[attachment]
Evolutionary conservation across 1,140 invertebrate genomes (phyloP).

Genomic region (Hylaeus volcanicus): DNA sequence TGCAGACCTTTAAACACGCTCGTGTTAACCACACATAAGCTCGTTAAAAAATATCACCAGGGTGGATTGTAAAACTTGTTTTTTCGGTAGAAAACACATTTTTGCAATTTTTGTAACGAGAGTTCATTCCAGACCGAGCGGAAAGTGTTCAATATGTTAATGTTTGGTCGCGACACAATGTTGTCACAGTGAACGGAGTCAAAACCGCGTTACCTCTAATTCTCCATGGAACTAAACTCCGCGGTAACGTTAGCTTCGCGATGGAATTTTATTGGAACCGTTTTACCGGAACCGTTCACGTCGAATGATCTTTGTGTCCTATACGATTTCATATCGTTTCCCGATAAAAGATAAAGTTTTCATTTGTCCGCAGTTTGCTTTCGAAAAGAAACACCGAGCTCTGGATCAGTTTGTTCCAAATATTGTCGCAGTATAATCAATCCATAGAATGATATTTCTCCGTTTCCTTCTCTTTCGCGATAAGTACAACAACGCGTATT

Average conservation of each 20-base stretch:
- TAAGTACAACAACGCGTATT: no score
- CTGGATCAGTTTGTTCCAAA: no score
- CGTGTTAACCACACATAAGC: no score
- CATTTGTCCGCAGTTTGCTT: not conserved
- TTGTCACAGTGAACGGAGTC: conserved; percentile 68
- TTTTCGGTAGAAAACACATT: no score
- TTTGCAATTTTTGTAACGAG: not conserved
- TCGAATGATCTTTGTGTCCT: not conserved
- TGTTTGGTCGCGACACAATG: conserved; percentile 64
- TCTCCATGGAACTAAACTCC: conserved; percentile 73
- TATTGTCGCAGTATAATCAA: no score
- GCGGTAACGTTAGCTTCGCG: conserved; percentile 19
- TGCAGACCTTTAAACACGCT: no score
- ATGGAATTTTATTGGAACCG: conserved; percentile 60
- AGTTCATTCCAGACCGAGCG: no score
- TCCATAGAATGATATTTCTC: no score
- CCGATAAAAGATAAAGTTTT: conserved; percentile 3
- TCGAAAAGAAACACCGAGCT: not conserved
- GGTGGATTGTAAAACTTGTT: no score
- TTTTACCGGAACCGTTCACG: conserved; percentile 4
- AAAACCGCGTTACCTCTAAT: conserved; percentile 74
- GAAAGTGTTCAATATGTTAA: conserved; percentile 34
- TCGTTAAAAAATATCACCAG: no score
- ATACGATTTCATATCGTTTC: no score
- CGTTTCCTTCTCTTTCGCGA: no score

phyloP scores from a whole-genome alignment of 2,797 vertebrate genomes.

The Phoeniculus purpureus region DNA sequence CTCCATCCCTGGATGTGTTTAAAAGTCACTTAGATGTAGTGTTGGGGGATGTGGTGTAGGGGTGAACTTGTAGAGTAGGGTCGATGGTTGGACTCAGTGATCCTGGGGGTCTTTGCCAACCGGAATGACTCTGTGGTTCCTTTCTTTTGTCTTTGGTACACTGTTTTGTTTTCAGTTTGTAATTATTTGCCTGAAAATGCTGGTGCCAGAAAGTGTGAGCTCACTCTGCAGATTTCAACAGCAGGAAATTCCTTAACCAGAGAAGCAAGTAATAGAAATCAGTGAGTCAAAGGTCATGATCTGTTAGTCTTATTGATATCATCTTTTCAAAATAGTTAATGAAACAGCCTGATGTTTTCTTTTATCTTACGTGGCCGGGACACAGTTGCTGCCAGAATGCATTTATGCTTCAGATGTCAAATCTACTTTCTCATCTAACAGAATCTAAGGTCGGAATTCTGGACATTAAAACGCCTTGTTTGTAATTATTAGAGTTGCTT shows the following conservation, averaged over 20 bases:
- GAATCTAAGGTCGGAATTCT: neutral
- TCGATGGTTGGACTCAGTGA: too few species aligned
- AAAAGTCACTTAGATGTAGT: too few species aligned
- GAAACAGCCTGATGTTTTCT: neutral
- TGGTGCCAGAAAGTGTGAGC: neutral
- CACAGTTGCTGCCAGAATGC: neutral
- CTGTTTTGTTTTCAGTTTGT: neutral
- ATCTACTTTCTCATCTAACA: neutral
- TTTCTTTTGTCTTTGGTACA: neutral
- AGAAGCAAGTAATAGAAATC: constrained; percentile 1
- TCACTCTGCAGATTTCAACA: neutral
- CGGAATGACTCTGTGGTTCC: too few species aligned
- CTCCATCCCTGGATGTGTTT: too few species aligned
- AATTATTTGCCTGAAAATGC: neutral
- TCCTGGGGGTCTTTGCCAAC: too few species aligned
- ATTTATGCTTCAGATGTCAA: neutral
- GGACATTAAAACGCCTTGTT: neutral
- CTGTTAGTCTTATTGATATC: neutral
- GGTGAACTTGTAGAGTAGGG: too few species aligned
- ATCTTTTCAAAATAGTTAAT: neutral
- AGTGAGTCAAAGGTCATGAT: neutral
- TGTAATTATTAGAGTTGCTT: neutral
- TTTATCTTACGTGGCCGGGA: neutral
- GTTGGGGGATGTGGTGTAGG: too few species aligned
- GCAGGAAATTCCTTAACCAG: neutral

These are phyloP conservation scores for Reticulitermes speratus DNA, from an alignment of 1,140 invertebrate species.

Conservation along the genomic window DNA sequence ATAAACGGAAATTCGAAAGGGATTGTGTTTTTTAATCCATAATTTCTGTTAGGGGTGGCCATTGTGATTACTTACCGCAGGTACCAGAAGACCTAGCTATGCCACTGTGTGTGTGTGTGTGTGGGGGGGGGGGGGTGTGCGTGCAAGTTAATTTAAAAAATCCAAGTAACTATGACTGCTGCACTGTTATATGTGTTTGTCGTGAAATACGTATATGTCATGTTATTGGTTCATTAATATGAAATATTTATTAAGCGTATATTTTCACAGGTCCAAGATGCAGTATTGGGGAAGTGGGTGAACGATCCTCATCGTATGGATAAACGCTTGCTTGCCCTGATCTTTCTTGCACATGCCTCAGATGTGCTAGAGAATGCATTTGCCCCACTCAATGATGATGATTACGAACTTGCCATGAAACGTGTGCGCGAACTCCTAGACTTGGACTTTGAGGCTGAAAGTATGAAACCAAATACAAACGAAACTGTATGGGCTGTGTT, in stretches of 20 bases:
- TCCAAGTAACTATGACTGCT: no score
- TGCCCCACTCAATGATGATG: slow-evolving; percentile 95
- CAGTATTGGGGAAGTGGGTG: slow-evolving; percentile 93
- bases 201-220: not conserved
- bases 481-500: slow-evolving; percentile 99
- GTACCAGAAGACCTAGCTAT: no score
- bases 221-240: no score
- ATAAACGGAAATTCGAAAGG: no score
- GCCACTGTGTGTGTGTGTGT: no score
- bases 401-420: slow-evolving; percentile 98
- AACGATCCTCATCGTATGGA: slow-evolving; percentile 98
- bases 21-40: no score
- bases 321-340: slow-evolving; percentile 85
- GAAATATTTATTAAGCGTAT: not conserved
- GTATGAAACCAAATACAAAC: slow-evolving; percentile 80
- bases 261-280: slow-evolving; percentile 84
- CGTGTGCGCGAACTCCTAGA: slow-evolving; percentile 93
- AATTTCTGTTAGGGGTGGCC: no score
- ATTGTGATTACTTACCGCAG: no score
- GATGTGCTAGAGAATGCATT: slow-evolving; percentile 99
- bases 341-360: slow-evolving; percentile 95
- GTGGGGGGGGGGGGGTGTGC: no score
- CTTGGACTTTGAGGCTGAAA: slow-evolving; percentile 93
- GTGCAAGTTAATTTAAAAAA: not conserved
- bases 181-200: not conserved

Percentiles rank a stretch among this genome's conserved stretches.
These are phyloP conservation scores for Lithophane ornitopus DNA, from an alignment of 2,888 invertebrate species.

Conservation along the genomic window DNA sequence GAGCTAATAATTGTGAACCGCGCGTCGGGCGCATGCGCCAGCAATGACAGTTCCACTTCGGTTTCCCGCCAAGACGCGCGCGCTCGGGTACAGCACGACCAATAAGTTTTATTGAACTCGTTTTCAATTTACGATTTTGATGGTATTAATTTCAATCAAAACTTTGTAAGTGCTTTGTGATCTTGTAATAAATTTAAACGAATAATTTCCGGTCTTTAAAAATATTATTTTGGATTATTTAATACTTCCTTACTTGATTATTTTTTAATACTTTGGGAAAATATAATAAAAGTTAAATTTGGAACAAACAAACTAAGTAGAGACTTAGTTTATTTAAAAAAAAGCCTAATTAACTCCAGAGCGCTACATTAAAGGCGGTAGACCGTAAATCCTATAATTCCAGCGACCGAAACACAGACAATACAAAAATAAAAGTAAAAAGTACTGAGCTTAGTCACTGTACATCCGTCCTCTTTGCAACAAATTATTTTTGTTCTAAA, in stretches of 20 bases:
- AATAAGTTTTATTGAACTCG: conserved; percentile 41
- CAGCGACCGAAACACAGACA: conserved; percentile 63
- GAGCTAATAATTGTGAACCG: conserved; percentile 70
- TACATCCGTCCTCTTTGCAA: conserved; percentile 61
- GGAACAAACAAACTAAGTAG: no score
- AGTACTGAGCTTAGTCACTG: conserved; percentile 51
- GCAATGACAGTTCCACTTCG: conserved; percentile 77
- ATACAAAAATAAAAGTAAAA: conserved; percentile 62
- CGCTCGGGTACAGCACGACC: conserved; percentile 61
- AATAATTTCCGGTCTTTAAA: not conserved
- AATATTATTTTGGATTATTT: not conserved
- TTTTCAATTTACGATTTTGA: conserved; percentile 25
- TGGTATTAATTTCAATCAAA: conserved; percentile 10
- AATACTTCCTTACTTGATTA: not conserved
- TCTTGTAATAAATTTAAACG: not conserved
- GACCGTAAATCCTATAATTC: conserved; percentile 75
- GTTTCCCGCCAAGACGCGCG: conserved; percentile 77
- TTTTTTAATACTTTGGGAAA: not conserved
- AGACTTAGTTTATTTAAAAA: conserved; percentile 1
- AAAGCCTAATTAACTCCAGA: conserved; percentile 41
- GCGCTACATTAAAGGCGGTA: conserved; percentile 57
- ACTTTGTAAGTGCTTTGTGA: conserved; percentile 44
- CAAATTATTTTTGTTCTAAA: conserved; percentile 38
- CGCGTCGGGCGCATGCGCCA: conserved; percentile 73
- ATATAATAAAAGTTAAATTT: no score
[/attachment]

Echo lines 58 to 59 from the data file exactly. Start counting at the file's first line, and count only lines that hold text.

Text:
- TCCAAGTAACTATGACTGCT: no score
- TGCCCCACTCAATGATGATG: slow-evolving; percentile 95